* Earnings top Wall Street's view, but revenue misses
* Net subscriber additions miss analysts' expectations
* Shares fall slightly
By Sinead Carew
Oct 24 AT&T Inc added fewer customers than
expected in the third quarter due to a shortage of the latest
Apple Inc iPhone, highlighting its outsize dependence
on the device.
The company's slowing customer growth shows that it is
rapidly losing ground to bigger rival Verizon Wireless. Since
most people already have cellphones, operators like AT&T and
Verizon have to battle each other to add new customers.
AT&T, the No. 2 U.S. mobile service provider, added 151,000
net new subscribers in the quarter, compared with the average
expectation for 358,000, according to five analysts contacted by
Reuters. Verizon Wireless added 1.5 million net new subscribers
in the same period.
"They're clearly losing significant market share to Verizon
Wireless," Stifel Nicolaus analyst Christopher King said. "It
appears, based on these numbers, that Verizon Wireless is really
pulling away from the rest of the industry."
King said the trend could be a bad omen for smaller rival
Sprint Nextel, which is due to report results on Thursday.
AT&T blamed its weak growth on a shortage of the latest
iPhone, which went on sale in the last week of the quarter,
highlighting AT&T's dependence on Apple to lure new customers.
The vast majority of third-quarter iPhone sales went to
existing subscribers. But the company expects customer growth to
improve this quarter as iPhone supply problems ease, Ralph de la
Vega, AT&T's mobile chief told analysts on a conference call.
The company's iPhone supplies are varying widely from day to
day, according to De la Vega who said that on good days, the
device boosts customer additions to 5,000 to 10,000. Average
daily net additions were 1,600 during the third quarter.
For future revenue growth, De la Vega said he expected AT&T
to be less dependent on gaining new customers as it is able to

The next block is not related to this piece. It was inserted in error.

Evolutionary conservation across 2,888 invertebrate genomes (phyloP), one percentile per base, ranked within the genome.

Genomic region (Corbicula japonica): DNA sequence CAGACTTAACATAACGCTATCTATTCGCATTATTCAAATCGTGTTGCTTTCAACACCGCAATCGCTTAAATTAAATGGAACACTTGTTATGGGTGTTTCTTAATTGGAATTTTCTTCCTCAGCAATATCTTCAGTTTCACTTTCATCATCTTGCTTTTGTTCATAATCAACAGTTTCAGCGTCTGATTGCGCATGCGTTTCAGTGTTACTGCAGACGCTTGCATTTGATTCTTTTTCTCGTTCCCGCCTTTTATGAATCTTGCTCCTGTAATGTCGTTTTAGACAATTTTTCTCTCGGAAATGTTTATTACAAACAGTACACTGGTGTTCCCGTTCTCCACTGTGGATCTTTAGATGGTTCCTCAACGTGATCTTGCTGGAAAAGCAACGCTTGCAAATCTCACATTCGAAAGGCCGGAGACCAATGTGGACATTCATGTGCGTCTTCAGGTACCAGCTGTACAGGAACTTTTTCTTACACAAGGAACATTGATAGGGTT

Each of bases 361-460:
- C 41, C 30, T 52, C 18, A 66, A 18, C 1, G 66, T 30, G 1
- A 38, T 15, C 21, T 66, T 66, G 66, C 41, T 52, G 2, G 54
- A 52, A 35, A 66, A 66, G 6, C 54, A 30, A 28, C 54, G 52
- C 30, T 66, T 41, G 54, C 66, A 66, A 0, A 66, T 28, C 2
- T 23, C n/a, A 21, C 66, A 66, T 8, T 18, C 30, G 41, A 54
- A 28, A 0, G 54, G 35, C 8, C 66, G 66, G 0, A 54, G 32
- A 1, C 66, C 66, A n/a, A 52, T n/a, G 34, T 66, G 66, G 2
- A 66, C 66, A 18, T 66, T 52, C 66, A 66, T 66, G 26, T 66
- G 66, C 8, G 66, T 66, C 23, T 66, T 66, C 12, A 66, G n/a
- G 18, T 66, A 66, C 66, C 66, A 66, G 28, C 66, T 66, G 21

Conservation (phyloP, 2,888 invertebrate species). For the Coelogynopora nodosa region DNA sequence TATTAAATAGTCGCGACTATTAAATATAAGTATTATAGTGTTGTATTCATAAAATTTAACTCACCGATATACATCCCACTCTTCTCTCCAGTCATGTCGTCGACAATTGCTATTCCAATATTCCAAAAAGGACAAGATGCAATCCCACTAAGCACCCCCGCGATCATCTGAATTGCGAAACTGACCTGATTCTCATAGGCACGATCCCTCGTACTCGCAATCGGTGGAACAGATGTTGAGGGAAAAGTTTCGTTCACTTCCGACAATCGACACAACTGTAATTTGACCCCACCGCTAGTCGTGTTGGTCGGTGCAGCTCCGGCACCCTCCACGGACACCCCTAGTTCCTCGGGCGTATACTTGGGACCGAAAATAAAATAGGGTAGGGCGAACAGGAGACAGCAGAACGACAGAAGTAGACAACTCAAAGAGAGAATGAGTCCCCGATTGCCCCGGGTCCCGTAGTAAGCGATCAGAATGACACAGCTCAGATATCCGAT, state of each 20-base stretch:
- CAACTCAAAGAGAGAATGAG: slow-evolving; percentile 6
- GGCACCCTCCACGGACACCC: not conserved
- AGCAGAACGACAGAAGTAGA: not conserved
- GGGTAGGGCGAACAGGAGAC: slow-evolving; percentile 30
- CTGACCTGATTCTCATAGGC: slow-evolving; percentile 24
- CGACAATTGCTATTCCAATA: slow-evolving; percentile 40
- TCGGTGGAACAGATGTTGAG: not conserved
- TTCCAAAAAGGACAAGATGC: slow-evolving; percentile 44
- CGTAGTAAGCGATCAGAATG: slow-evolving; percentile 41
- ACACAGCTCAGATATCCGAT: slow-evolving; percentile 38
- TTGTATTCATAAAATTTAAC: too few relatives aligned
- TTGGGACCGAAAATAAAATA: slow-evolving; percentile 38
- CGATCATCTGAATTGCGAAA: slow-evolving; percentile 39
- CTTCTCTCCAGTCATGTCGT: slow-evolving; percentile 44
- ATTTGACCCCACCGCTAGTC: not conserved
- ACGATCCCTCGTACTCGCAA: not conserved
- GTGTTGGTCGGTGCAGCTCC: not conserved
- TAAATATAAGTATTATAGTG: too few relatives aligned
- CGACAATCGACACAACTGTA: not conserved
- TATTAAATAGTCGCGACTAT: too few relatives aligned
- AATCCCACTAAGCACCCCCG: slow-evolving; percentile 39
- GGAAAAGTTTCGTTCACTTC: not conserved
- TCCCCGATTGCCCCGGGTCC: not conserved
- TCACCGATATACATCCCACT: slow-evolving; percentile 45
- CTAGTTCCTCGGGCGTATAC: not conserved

increase revenue by convincing existing customers to spend more
by connecting new devices to its network.
The executive did not explain this strategy in greater
detail, but promised to do so at an analyst meeting on Nov. 7.
Analysts also expect AT&T to announce plans for rural phone
lines it was considering selling at the event.
PROFIT HELPED BY BUYBACKS, TAX
AT&T's profit rose to $3.64 billion, or 63 cents per share,
from $3.62 billion, or 61 cents per share, and was 3 cents ahead
of Wall Street expectations, according to Thomson Reuters
Two thirds of the earnings beat was the result of share
buybacks and a lower tax rate, while the remainder was helped by
lower costs due to weak customer growth. U.S. operators pay
hefty subsidies to offer customers discounts on smartphones such
as iPhone in order to tie them into two-year contracts.
But analysts said they would have hoped for even better
profits in the third quarter since the company had to pay
subsidies for fewer new customers than expected.
Guggenheim analyst Shing Yin worried that AT&T's wireless
service margin of 40.8 percent, based on earnings before
interest, taxes, depreciation and amortization, would be under a
lot more pressure this quarter from iPhone costs.
"It's a somewhat troubling sign as we get into the fourth
quarter, where we do expect iPhone sales to be higher," he said.
AT&T's revenue fell to $31.46 billion from $31.48 billion
and missed the analysts' average estimate of $31.59 billion,
according to Thomson Reuters I/B/E/S.
Revenue would have been up 2.6 percent from the year-ago
results, excluding AT&T's directory business, which it sold
earlier this year, the company said.
Revenue for business services fell 2.6 percent in the
quarter, hurt by a slowdown in government spending and an
unwillingness by companies to open their purse strings due to
uncertainty about tax policies, Chief Financial Officer John
On the wireless side, AT&T said it could see a revenue boost
from new service plans that increased its data prices in the
third quarter. The new plans allow customers to buy a single
monthly subscription to share their allowance for data services
such as web surfing between multiple devices. Each device had
previously required a separate data subscription.
Nearly 2 million subscribers signed up for the new plans in
the first five weeks and these customers signed up for bigger
data allowances than the company expected with more than a third
taking plans of 10 gigabytes or higher, the company said.
As a result the company is not seeing any near-term
reduction in revenue from the new plans, counter to its
expectations, De la Vega told analysts on the call.
AT&T raised its 2012 free cash flow target by $2 billion to
$18 billion and said capital spending for the year would come in
at the low end of its $19 billion to $20 billion target range.
Verizon Wireless is a venture of Verizon Communications
and Vodafone Group Plc. Verizon said wireless
helped boost its profit in its quarterly report Oct 18.
AT&T shares were down 13 cents at $34.87 in early afternoon
trade on the New York Stock Exchange.